Originally published on Fri November 2, 2012 5:20 pm

Each month, the Labor Department issues an employment report. On Friday, that report showed job creation rose in October — and it revealed something more.

With its latest unemployment assessment, the government in effect took a BEFORE snapshot of the U.S. economy. It collected all of the data before Superstorm Sandy slammed into the East Coast and before the election outcome could be known. Each of those two events has the potential to change the AFTER outlook.

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The Salt
12:29 pm
Fri November 2, 2012

Christmas Comes Early For Denmark's Beer Drinkers

J-Day, the first Friday in November, marks the release of Denmark's Christmas beer, Tuborg's Julebryg. It's practically a national holiday as the beer is promoted tonight in bars throughout the country.
Tuborg

Originally published on Fri November 2, 2012 1:40 pm

In the U.S., Thanksgiving marks the unofficial start of the race to Christmas (unless you happen to decorate department stores, then it starts in October). But in Denmark, the Christmas race starts tonight.

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Economy
9:58 am
Fri November 2, 2012

What's The Priority: Unemployment Or Deficit?

Transcript

MICHEL MARTIN, HOST:

This is TELL ME MORE, from NPR News. I'm Michel Martin. Later in the program, Superstorm Sandy might've turned out the lights along the East Coast, but Twitter was ablaze with comments. We want to talk about the good, the bad and the ugly that Sandy brought out on social media. We'll have that conversation in a few minutes.

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The Two-Way
5:04 am
Fri November 2, 2012

Job Growth Beats Forecasts; Unemployment Rate Is 7.9 Percent

How many signs like this were there in October? We got a clue today.
Justin Sullivan Getty Images

Originally published on Fri November 2, 2012 9:37 am

The nation's unemployment rate edged up to 7.9 percent in October from 7.8 percent in September, the Bureau of Labor Statistics says.

But private and public employers added 171,000 jobs to their payrolls — nearly 50,000 more than economists had expected.

So the news is somewhat mixed: While the jobless rate remained stuck near 8 percent, job growth was better than forecast.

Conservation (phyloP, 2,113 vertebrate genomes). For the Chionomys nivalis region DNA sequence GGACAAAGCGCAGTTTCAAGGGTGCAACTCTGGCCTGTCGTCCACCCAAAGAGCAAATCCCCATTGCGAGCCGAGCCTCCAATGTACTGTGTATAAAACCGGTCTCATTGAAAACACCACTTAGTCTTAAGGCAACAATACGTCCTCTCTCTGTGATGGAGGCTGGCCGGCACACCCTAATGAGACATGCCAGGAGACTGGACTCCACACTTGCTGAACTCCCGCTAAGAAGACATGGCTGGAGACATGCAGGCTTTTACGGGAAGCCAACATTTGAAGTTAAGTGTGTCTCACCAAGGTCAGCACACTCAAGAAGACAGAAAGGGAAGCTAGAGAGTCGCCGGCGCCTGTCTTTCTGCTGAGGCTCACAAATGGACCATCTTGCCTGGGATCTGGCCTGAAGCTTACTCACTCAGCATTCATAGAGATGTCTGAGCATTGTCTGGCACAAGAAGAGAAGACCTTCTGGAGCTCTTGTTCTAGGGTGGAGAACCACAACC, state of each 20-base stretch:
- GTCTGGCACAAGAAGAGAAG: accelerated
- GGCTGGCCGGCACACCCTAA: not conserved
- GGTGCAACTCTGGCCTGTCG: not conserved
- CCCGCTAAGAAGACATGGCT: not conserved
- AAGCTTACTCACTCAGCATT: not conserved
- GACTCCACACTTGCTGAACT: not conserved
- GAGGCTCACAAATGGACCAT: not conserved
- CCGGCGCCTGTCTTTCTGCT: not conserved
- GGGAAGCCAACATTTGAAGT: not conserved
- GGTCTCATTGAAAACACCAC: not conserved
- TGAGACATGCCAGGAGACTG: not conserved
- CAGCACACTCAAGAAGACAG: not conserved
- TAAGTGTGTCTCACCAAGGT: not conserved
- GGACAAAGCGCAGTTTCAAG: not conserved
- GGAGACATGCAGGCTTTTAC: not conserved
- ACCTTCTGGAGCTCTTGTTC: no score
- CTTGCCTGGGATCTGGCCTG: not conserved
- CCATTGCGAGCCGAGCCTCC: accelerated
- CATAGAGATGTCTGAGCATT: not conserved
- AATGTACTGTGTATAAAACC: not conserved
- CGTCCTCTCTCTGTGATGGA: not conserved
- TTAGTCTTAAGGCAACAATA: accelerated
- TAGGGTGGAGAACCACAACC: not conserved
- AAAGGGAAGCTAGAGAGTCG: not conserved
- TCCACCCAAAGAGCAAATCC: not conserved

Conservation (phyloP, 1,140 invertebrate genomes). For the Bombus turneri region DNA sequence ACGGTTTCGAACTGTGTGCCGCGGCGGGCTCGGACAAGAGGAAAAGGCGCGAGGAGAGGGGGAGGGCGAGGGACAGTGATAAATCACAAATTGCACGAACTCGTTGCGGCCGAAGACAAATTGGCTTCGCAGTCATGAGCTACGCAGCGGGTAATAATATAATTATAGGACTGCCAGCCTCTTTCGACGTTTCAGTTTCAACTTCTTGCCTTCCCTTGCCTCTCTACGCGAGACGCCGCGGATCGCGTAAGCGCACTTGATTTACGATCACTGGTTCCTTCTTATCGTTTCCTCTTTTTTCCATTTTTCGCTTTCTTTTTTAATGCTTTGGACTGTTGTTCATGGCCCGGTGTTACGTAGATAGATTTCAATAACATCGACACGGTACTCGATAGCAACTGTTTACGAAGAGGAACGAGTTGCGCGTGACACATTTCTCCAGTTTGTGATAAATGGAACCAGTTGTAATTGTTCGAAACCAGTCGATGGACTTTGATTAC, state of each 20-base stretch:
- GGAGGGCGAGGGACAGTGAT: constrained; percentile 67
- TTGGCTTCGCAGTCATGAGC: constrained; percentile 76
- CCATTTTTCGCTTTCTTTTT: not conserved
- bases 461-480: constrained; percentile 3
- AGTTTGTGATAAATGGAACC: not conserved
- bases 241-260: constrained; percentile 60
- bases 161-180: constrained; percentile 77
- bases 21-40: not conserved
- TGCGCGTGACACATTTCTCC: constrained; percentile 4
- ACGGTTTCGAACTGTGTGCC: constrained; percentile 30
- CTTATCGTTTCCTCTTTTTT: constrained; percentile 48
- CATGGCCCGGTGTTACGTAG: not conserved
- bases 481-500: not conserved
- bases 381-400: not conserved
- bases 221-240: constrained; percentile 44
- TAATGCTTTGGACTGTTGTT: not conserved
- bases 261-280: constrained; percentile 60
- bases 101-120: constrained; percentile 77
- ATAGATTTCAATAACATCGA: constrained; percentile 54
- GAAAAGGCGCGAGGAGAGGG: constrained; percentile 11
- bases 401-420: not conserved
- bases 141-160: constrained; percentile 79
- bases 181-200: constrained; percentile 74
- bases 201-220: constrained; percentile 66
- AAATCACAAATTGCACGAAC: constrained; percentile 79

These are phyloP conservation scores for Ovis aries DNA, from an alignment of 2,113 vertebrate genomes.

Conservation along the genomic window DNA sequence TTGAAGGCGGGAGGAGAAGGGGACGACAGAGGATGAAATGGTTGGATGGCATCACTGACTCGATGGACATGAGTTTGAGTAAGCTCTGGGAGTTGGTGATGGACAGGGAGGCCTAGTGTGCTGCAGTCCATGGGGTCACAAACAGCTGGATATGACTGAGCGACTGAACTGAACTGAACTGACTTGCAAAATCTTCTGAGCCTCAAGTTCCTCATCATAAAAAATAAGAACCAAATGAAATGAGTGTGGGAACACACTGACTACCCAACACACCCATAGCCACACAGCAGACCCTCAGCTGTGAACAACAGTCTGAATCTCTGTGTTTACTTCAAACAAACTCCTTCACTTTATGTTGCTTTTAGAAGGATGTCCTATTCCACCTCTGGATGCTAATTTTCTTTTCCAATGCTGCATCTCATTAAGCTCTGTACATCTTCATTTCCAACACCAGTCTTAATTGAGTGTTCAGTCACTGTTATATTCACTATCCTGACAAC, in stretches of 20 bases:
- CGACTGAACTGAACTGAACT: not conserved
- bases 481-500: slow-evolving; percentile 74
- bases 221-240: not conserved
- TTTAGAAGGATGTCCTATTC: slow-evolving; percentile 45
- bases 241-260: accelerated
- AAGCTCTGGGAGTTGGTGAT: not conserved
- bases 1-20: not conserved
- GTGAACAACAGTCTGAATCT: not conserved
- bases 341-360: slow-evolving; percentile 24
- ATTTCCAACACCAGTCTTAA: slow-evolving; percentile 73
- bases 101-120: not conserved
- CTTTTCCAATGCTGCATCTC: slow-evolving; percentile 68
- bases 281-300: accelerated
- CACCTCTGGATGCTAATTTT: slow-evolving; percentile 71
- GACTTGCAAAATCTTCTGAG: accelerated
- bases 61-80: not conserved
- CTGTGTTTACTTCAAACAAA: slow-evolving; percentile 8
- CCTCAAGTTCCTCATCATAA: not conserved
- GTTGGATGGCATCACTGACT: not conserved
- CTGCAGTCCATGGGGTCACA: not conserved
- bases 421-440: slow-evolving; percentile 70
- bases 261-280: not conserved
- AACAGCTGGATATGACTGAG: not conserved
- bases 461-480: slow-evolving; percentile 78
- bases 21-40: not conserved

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Business
3:04 am
Fri November 2, 2012

Labor Department To Release Jobs Report

Originally published on Fri November 2, 2012 9:43 am

Transcript

RENEE MONTAGNE, HOST:

It's MORNING EDITION from NPR News. I'm Renée Montagne.

STEVE INSKEEP, HOST:

And I'm Steve Inskeep. It's a busy Friday morning before the election. Around 8:30 Eastern Time the government releases the final monthly snapshot of the job market before the election.

MONTAGNE: Last month the unemployment rate dropped to 7.8 percent, the lowest in years. This month analysts expect the number may tic up again, though a separate survey may show another net gain in total people employed.

Business
3:04 am
Fri November 2, 2012

Chrysler Hit Sales Milestone In October

Originally published on Fri November 2, 2012 9:43 am

Transcript

RENEE MONTAGNE, HOST:

NPR's business news starts with Chrysler sales.

(SOUNDBITE OF MUSIC)

MONTAGNE: Chrysler is again in the news. Today it's not for political reasons, but because the Detroit automaker is selling cars, a lot of them. Chrysler had it best October sales in five years. And Automotive magazine has named Chrysler's CEO its man of the year.

STEVE INSKEEP, HOST:

NPR's Sonari Glinton reports.

SONARI GLINTON, BYLINE: When auto industry people talk about Chrysler's CEO Sergio Marchionne, they tend to gush.

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The Salt
3:04 am
Fri November 2, 2012

After Sandy, It's Pizza And Homemade Meatballs For The Lucky In New Jersey

While this pizzeria in Belmar, N.J., remained closed after Hurricane Sandy, Geno D's in Toms River turned out 500 pies to grateful customers on Wednesday.
Michael Loccisano Getty Images

Originally published on Fri November 2, 2012 9:43 am

The produce aisle may not yet be restocked at the Stop & Shop in Toms River, N.J., and other perishables may still be hard to come by. But rest assured, the local pizza joint is hopping.

"We've been busy, very busy," says Marissa Henderson, granddaughter of the proprietor of Geno D's pizzeria in Toms River. It was one of the few restaurants open in the area in the wake of the hurricane that rolled through earlier this week.

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U.S.
3:35 pm
Thu November 1, 2012

Manhattan Businesses Struggle Until Power Returns

Paul Nicaj, who owns Battery Gardens Restaurant on the southern tip of Manhattan, says Superstorm Sandy will cost him a few hundred thousand dollars, including income from two weddings that may have to be cancelled this weekend.